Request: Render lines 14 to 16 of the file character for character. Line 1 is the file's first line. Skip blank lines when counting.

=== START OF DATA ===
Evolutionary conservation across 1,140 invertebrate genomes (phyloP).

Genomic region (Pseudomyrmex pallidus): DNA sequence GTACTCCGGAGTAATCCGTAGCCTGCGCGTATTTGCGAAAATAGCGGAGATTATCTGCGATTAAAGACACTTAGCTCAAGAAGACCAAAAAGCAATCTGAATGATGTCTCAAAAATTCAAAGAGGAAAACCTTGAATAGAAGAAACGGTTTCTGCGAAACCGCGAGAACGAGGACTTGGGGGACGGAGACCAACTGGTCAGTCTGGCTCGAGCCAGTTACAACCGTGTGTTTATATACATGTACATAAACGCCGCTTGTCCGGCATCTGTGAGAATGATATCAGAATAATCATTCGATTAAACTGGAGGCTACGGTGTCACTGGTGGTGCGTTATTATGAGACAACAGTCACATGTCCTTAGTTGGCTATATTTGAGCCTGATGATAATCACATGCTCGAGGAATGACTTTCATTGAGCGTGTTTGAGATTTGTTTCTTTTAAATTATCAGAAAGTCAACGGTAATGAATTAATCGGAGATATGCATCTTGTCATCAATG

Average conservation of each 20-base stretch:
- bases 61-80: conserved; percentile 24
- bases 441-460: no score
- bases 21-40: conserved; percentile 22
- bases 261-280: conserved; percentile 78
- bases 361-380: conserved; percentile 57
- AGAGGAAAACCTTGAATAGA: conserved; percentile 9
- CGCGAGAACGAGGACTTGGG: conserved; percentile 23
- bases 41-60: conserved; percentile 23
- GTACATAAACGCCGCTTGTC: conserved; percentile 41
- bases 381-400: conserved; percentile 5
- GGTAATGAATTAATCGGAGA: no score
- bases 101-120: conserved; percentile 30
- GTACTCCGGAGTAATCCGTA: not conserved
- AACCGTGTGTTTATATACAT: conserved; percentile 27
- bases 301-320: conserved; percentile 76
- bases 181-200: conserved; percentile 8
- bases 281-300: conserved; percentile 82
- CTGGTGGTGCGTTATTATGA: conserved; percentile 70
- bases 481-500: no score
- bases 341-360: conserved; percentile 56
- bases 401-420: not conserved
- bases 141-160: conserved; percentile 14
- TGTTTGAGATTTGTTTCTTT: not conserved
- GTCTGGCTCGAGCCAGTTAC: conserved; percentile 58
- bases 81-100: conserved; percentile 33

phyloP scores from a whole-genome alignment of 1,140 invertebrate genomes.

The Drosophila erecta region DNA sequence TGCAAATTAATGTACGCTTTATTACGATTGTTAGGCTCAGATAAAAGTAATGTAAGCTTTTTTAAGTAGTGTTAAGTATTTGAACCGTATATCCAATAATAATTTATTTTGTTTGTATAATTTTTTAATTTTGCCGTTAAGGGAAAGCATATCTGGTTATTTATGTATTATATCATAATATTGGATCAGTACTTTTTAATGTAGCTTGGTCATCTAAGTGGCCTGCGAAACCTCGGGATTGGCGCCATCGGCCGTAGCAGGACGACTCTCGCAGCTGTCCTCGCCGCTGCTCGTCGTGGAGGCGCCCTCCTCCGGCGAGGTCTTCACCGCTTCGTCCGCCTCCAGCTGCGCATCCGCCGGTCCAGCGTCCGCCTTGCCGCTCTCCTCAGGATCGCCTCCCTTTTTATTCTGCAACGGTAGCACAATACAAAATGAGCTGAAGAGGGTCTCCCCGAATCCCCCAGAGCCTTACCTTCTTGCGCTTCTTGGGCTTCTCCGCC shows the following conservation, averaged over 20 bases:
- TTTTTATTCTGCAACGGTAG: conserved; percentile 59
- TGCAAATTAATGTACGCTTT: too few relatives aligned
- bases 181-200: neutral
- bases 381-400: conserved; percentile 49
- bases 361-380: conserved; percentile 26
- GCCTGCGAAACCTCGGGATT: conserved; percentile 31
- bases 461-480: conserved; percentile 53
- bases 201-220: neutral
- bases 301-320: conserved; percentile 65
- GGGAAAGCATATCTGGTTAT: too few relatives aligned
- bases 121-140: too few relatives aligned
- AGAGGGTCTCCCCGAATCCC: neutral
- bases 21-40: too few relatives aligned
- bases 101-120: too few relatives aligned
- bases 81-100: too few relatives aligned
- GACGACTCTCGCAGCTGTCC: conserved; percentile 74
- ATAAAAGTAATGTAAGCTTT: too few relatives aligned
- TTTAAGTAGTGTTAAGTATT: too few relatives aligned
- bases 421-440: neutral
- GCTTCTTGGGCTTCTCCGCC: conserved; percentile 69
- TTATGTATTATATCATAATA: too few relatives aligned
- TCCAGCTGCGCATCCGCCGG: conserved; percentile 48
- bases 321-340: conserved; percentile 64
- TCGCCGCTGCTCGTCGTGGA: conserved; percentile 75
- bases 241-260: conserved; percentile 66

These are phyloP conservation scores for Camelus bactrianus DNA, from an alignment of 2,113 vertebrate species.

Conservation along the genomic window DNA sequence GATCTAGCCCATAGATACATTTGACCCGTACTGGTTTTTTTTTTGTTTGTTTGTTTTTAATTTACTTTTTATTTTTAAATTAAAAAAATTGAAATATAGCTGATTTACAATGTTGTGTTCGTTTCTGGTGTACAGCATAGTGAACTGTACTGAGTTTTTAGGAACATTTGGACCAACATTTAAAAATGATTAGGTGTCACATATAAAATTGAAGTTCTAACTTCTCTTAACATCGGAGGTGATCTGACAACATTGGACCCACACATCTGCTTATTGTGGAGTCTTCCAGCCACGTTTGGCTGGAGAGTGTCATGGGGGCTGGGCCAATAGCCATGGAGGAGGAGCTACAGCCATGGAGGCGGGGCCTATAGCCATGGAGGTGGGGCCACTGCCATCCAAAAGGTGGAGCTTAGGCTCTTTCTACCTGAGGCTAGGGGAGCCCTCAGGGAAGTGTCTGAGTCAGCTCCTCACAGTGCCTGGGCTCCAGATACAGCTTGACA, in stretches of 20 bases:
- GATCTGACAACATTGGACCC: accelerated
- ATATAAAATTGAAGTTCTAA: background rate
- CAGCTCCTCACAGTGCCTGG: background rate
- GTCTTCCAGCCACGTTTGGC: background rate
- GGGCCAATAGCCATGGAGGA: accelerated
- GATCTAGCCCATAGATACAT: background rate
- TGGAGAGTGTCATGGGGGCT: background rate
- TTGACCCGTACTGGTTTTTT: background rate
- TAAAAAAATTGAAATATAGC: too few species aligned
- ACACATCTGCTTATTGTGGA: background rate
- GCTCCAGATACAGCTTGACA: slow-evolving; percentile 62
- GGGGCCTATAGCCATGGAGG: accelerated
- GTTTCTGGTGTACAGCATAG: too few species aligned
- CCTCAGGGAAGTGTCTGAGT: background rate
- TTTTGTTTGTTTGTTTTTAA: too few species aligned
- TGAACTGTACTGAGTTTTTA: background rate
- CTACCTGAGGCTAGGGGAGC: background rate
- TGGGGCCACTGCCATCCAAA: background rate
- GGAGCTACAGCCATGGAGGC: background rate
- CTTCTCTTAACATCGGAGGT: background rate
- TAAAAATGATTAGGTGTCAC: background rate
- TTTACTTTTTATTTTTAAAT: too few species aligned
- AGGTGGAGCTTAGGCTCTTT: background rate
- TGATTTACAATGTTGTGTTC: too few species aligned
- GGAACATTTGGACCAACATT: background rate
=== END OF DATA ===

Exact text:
- GGTAATGAATTAATCGGAGA: no score
- bases 101-120: conserved; percentile 30
- GTACTCCGGAGTAATCCGTA: not conserved